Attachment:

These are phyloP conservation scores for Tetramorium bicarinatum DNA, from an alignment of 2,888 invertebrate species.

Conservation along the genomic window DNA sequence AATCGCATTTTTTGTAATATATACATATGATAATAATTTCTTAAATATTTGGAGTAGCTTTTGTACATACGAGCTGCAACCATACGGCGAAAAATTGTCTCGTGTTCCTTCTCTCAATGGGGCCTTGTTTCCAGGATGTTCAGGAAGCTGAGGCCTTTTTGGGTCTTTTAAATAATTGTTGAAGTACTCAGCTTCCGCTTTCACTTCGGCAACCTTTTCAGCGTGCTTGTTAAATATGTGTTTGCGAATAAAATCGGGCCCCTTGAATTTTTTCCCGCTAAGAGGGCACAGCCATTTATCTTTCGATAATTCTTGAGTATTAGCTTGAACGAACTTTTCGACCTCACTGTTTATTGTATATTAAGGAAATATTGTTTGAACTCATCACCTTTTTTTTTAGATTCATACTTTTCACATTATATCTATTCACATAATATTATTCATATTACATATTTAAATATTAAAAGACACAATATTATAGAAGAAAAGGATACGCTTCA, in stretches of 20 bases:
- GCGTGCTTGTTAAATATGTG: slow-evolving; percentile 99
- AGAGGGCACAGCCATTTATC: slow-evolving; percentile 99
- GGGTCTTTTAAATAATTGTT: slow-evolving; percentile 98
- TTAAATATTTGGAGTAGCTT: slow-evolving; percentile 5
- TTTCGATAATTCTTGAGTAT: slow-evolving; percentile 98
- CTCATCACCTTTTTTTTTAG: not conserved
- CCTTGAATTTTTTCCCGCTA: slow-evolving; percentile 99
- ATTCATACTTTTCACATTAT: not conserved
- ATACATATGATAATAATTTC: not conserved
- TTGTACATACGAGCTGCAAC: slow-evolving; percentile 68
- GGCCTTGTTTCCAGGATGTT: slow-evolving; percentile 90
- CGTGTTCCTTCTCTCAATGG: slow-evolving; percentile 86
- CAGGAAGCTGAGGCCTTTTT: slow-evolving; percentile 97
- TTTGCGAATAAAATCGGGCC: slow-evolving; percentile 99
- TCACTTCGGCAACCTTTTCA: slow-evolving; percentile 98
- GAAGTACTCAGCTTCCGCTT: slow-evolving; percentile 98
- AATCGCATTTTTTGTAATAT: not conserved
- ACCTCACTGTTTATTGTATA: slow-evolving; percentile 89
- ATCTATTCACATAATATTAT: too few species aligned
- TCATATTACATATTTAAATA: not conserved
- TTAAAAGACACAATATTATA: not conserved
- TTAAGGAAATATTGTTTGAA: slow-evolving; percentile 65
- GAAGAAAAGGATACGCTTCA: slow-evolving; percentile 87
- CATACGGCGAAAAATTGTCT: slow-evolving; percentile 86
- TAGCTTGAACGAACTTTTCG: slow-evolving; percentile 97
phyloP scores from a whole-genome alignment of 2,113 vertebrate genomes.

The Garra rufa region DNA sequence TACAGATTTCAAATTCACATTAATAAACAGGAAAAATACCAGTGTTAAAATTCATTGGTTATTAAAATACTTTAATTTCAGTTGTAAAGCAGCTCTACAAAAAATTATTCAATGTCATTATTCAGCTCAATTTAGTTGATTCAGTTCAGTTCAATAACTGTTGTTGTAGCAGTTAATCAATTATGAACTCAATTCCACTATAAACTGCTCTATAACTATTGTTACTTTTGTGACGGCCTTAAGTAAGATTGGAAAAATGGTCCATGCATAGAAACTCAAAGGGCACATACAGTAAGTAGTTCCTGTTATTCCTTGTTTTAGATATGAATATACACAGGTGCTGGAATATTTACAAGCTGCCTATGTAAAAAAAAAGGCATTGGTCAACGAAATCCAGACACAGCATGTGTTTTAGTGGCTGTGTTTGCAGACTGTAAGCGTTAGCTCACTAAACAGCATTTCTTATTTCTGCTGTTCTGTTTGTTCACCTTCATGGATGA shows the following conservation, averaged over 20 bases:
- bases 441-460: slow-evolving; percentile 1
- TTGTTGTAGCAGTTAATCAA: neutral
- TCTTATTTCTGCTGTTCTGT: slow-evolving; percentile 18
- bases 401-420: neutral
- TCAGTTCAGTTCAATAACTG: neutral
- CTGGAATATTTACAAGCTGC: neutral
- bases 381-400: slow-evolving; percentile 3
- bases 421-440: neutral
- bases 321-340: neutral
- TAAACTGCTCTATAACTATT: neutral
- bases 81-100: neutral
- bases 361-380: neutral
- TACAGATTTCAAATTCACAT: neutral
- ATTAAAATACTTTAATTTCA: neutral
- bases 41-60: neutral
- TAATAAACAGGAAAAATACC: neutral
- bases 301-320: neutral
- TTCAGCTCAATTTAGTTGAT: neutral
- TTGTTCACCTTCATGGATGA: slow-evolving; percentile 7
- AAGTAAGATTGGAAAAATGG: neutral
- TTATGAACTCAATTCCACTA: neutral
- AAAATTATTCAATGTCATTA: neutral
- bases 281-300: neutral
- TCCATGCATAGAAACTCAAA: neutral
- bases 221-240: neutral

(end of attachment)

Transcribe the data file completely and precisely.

These are phyloP conservation scores for Tetramorium bicarinatum DNA, from an alignment of 2,888 invertebrate species.

Conservation along the genomic window DNA sequence AATCGCATTTTTTGTAATATATACATATGATAATAATTTCTTAAATATTTGGAGTAGCTTTTGTACATACGAGCTGCAACCATACGGCGAAAAATTGTCTCGTGTTCCTTCTCTCAATGGGGCCTTGTTTCCAGGATGTTCAGGAAGCTGAGGCCTTTTTGGGTCTTTTAAATAATTGTTGAAGTACTCAGCTTCCGCTTTCACTTCGGCAACCTTTTCAGCGTGCTTGTTAAATATGTGTTTGCGAATAAAATCGGGCCCCTTGAATTTTTTCCCGCTAAGAGGGCACAGCCATTTATCTTTCGATAATTCTTGAGTATTAGCTTGAACGAACTTTTCGACCTCACTGTTTATTGTATATTAAGGAAATATTGTTTGAACTCATCACCTTTTTTTTTAGATTCATACTTTTCACATTATATCTATTCACATAATATTATTCATATTACATATTTAAATATTAAAAGACACAATATTATAGAAGAAAAGGATACGCTTCA, in stretches of 20 bases:
- GCGTGCTTGTTAAATATGTG: slow-evolving; percentile 99
- AGAGGGCACAGCCATTTATC: slow-evolving; percentile 99
- GGGTCTTTTAAATAATTGTT: slow-evolving; percentile 98
- TTAAATATTTGGAGTAGCTT: slow-evolving; percentile 5
- TTTCGATAATTCTTGAGTAT: slow-evolving; percentile 98
- CTCATCACCTTTTTTTTTAG: not conserved
- CCTTGAATTTTTTCCCGCTA: slow-evolving; percentile 99
- ATTCATACTTTTCACATTAT: not conserved
- ATACATATGATAATAATTTC: not conserved
- TTGTACATACGAGCTGCAAC: slow-evolving; percentile 68
- GGCCTTGTTTCCAGGATGTT: slow-evolving; percentile 90
- CGTGTTCCTTCTCTCAATGG: slow-evolving; percentile 86
- CAGGAAGCTGAGGCCTTTTT: slow-evolving; percentile 97
- TTTGCGAATAAAATCGGGCC: slow-evolving; percentile 99
- TCACTTCGGCAACCTTTTCA: slow-evolving; percentile 98
- GAAGTACTCAGCTTCCGCTT: slow-evolving; percentile 98
- AATCGCATTTTTTGTAATAT: not conserved
- ACCTCACTGTTTATTGTATA: slow-evolving; percentile 89
- ATCTATTCACATAATATTAT: too few species aligned
- TCATATTACATATTTAAATA: not conserved
- TTAAAAGACACAATATTATA: not conserved
- TTAAGGAAATATTGTTTGAA: slow-evolving; percentile 65
- GAAGAAAAGGATACGCTTCA: slow-evolving; percentile 87
- CATACGGCGAAAAATTGTCT: slow-evolving; percentile 86
- TAGCTTGAACGAACTTTTCG: slow-evolving; percentile 97
phyloP scores from a whole-genome alignment of 2,113 vertebrate genomes.

The Garra rufa region DNA sequence TACAGATTTCAAATTCACATTAATAAACAGGAAAAATACCAGTGTTAAAATTCATTGGTTATTAAAATACTTTAATTTCAGTTGTAAAGCAGCTCTACAAAAAATTATTCAATGTCATTATTCAGCTCAATTTAGTTGATTCAGTTCAGTTCAATAACTGTTGTTGTAGCAGTTAATCAATTATGAACTCAATTCCACTATAAACTGCTCTATAACTATTGTTACTTTTGTGACGGCCTTAAGTAAGATTGGAAAAATGGTCCATGCATAGAAACTCAAAGGGCACATACAGTAAGTAGTTCCTGTTATTCCTTGTTTTAGATATGAATATACACAGGTGCTGGAATATTTACAAGCTGCCTATGTAAAAAAAAAGGCATTGGTCAACGAAATCCAGACACAGCATGTGTTTTAGTGGCTGTGTTTGCAGACTGTAAGCGTTAGCTCACTAAACAGCATTTCTTATTTCTGCTGTTCTGTTTGTTCACCTTCATGGATGA shows the following conservation, averaged over 20 bases:
- bases 441-460: slow-evolving; percentile 1
- TTGTTGTAGCAGTTAATCAA: neutral
- TCTTATTTCTGCTGTTCTGT: slow-evolving; percentile 18
- bases 401-420: neutral
- TCAGTTCAGTTCAATAACTG: neutral
- CTGGAATATTTACAAGCTGC: neutral
- bases 381-400: slow-evolving; percentile 3
- bases 421-440: neutral
- bases 321-340: neutral
- TAAACTGCTCTATAACTATT: neutral
- bases 81-100: neutral
- bases 361-380: neutral
- TACAGATTTCAAATTCACAT: neutral
- ATTAAAATACTTTAATTTCA: neutral
- bases 41-60: neutral
- TAATAAACAGGAAAAATACC: neutral
- bases 301-320: neutral
- TTCAGCTCAATTTAGTTGAT: neutral
- TTGTTCACCTTCATGGATGA: slow-evolving; percentile 7
- AAGTAAGATTGGAAAAATGG: neutral
- TTATGAACTCAATTCCACTA: neutral
- AAAATTATTCAATGTCATTA: neutral
- bases 281-300: neutral
- TCCATGCATAGAAACTCAAA: neutral
- bases 221-240: neutral